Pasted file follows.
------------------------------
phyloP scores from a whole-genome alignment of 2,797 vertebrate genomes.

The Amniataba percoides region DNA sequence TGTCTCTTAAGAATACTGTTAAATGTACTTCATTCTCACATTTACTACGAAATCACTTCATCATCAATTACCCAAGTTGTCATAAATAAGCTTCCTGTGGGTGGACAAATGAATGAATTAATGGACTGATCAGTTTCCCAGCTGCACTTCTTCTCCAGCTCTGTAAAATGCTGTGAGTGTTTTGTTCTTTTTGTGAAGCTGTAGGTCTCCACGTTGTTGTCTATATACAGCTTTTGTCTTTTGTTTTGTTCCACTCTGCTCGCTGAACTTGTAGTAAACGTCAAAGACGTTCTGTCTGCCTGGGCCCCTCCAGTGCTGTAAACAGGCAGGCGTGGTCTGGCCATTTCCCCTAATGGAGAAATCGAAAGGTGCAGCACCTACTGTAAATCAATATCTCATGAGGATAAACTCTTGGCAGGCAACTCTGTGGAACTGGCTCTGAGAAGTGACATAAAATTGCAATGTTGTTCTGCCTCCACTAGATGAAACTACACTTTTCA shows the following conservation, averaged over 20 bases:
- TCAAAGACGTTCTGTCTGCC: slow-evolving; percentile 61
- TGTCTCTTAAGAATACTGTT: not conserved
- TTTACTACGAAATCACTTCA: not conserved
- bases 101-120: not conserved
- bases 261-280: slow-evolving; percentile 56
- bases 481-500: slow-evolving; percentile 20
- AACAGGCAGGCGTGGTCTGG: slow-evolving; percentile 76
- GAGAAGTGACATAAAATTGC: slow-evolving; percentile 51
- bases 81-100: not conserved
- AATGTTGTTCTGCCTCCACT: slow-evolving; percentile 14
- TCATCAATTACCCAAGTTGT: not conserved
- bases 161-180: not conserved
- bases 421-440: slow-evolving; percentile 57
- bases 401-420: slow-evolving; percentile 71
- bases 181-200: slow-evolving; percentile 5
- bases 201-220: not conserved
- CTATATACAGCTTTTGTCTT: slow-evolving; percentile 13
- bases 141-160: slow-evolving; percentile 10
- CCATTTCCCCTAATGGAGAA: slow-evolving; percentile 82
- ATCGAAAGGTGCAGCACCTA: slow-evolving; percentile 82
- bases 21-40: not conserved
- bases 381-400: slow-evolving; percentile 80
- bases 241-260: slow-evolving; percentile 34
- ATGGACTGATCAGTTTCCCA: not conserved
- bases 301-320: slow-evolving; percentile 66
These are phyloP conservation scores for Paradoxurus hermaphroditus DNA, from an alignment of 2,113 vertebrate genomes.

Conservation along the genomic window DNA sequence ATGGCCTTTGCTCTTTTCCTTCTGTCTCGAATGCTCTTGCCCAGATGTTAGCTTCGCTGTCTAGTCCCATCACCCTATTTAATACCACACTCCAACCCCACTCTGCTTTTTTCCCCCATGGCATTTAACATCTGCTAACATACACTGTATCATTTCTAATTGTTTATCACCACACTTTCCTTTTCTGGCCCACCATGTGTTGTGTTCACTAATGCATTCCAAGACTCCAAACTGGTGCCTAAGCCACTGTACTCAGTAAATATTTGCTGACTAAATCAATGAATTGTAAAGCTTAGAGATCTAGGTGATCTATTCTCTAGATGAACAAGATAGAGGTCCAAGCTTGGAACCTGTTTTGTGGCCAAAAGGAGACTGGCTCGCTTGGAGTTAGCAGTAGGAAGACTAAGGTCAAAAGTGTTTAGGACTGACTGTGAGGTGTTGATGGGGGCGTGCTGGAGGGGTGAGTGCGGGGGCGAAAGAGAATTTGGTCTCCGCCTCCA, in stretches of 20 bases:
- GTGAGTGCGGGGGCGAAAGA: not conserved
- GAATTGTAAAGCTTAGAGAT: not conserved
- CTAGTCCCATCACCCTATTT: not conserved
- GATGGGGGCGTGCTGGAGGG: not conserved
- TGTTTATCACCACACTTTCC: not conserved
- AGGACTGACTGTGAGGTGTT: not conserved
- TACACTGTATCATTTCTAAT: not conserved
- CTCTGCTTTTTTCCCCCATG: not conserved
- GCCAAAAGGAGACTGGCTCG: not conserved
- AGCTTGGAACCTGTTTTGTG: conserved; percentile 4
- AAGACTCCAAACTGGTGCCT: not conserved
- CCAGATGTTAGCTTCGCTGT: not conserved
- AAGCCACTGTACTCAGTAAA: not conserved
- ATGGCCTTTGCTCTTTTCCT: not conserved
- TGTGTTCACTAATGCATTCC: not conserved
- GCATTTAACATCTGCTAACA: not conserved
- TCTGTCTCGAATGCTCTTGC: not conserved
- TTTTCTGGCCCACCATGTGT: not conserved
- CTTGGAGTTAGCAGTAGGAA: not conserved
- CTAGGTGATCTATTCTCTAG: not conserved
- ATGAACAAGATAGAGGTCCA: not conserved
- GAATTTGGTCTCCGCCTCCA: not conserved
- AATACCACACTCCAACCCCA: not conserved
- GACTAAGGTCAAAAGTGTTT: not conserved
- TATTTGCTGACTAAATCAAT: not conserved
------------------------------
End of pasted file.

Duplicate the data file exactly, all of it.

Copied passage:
phyloP scores from a whole-genome alignment of 2,797 vertebrate genomes.

The Amniataba percoides region DNA sequence TGTCTCTTAAGAATACTGTTAAATGTACTTCATTCTCACATTTACTACGAAATCACTTCATCATCAATTACCCAAGTTGTCATAAATAAGCTTCCTGTGGGTGGACAAATGAATGAATTAATGGACTGATCAGTTTCCCAGCTGCACTTCTTCTCCAGCTCTGTAAAATGCTGTGAGTGTTTTGTTCTTTTTGTGAAGCTGTAGGTCTCCACGTTGTTGTCTATATACAGCTTTTGTCTTTTGTTTTGTTCCACTCTGCTCGCTGAACTTGTAGTAAACGTCAAAGACGTTCTGTCTGCCTGGGCCCCTCCAGTGCTGTAAACAGGCAGGCGTGGTCTGGCCATTTCCCCTAATGGAGAAATCGAAAGGTGCAGCACCTACTGTAAATCAATATCTCATGAGGATAAACTCTTGGCAGGCAACTCTGTGGAACTGGCTCTGAGAAGTGACATAAAATTGCAATGTTGTTCTGCCTCCACTAGATGAAACTACACTTTTCA shows the following conservation, averaged over 20 bases:
- TCAAAGACGTTCTGTCTGCC: slow-evolving; percentile 61
- TGTCTCTTAAGAATACTGTT: not conserved
- TTTACTACGAAATCACTTCA: not conserved
- bases 101-120: not conserved
- bases 261-280: slow-evolving; percentile 56
- bases 481-500: slow-evolving; percentile 20
- AACAGGCAGGCGTGGTCTGG: slow-evolving; percentile 76
- GAGAAGTGACATAAAATTGC: slow-evolving; percentile 51
- bases 81-100: not conserved
- AATGTTGTTCTGCCTCCACT: slow-evolving; percentile 14
- TCATCAATTACCCAAGTTGT: not conserved
- bases 161-180: not conserved
- bases 421-440: slow-evolving; percentile 57
- bases 401-420: slow-evolving; percentile 71
- bases 181-200: slow-evolving; percentile 5
- bases 201-220: not conserved
- CTATATACAGCTTTTGTCTT: slow-evolving; percentile 13
- bases 141-160: slow-evolving; percentile 10
- CCATTTCCCCTAATGGAGAA: slow-evolving; percentile 82
- ATCGAAAGGTGCAGCACCTA: slow-evolving; percentile 82
- bases 21-40: not conserved
- bases 381-400: slow-evolving; percentile 80
- bases 241-260: slow-evolving; percentile 34
- ATGGACTGATCAGTTTCCCA: not conserved
- bases 301-320: slow-evolving; percentile 66
These are phyloP conservation scores for Paradoxurus hermaphroditus DNA, from an alignment of 2,113 vertebrate genomes.

Conservation along the genomic window DNA sequence ATGGCCTTTGCTCTTTTCCTTCTGTCTCGAATGCTCTTGCCCAGATGTTAGCTTCGCTGTCTAGTCCCATCACCCTATTTAATACCACACTCCAACCCCACTCTGCTTTTTTCCCCCATGGCATTTAACATCTGCTAACATACACTGTATCATTTCTAATTGTTTATCACCACACTTTCCTTTTCTGGCCCACCATGTGTTGTGTTCACTAATGCATTCCAAGACTCCAAACTGGTGCCTAAGCCACTGTACTCAGTAAATATTTGCTGACTAAATCAATGAATTGTAAAGCTTAGAGATCTAGGTGATCTATTCTCTAGATGAACAAGATAGAGGTCCAAGCTTGGAACCTGTTTTGTGGCCAAAAGGAGACTGGCTCGCTTGGAGTTAGCAGTAGGAAGACTAAGGTCAAAAGTGTTTAGGACTGACTGTGAGGTGTTGATGGGGGCGTGCTGGAGGGGTGAGTGCGGGGGCGAAAGAGAATTTGGTCTCCGCCTCCA, in stretches of 20 bases:
- GTGAGTGCGGGGGCGAAAGA: not conserved
- GAATTGTAAAGCTTAGAGAT: not conserved
- CTAGTCCCATCACCCTATTT: not conserved
- GATGGGGGCGTGCTGGAGGG: not conserved
- TGTTTATCACCACACTTTCC: not conserved
- AGGACTGACTGTGAGGTGTT: not conserved
- TACACTGTATCATTTCTAAT: not conserved
- CTCTGCTTTTTTCCCCCATG: not conserved
- GCCAAAAGGAGACTGGCTCG: not conserved
- AGCTTGGAACCTGTTTTGTG: conserved; percentile 4
- AAGACTCCAAACTGGTGCCT: not conserved
- CCAGATGTTAGCTTCGCTGT: not conserved
- AAGCCACTGTACTCAGTAAA: not conserved
- ATGGCCTTTGCTCTTTTCCT: not conserved
- TGTGTTCACTAATGCATTCC: not conserved
- GCATTTAACATCTGCTAACA: not conserved
- TCTGTCTCGAATGCTCTTGC: not conserved
- TTTTCTGGCCCACCATGTGT: not conserved
- CTTGGAGTTAGCAGTAGGAA: not conserved
- CTAGGTGATCTATTCTCTAG: not conserved
- ATGAACAAGATAGAGGTCCA: not conserved
- GAATTTGGTCTCCGCCTCCA: not conserved
- AATACCACACTCCAACCCCA: not conserved
- GACTAAGGTCAAAAGTGTTT: not conserved
- TATTTGCTGACTAAATCAAT: not conserved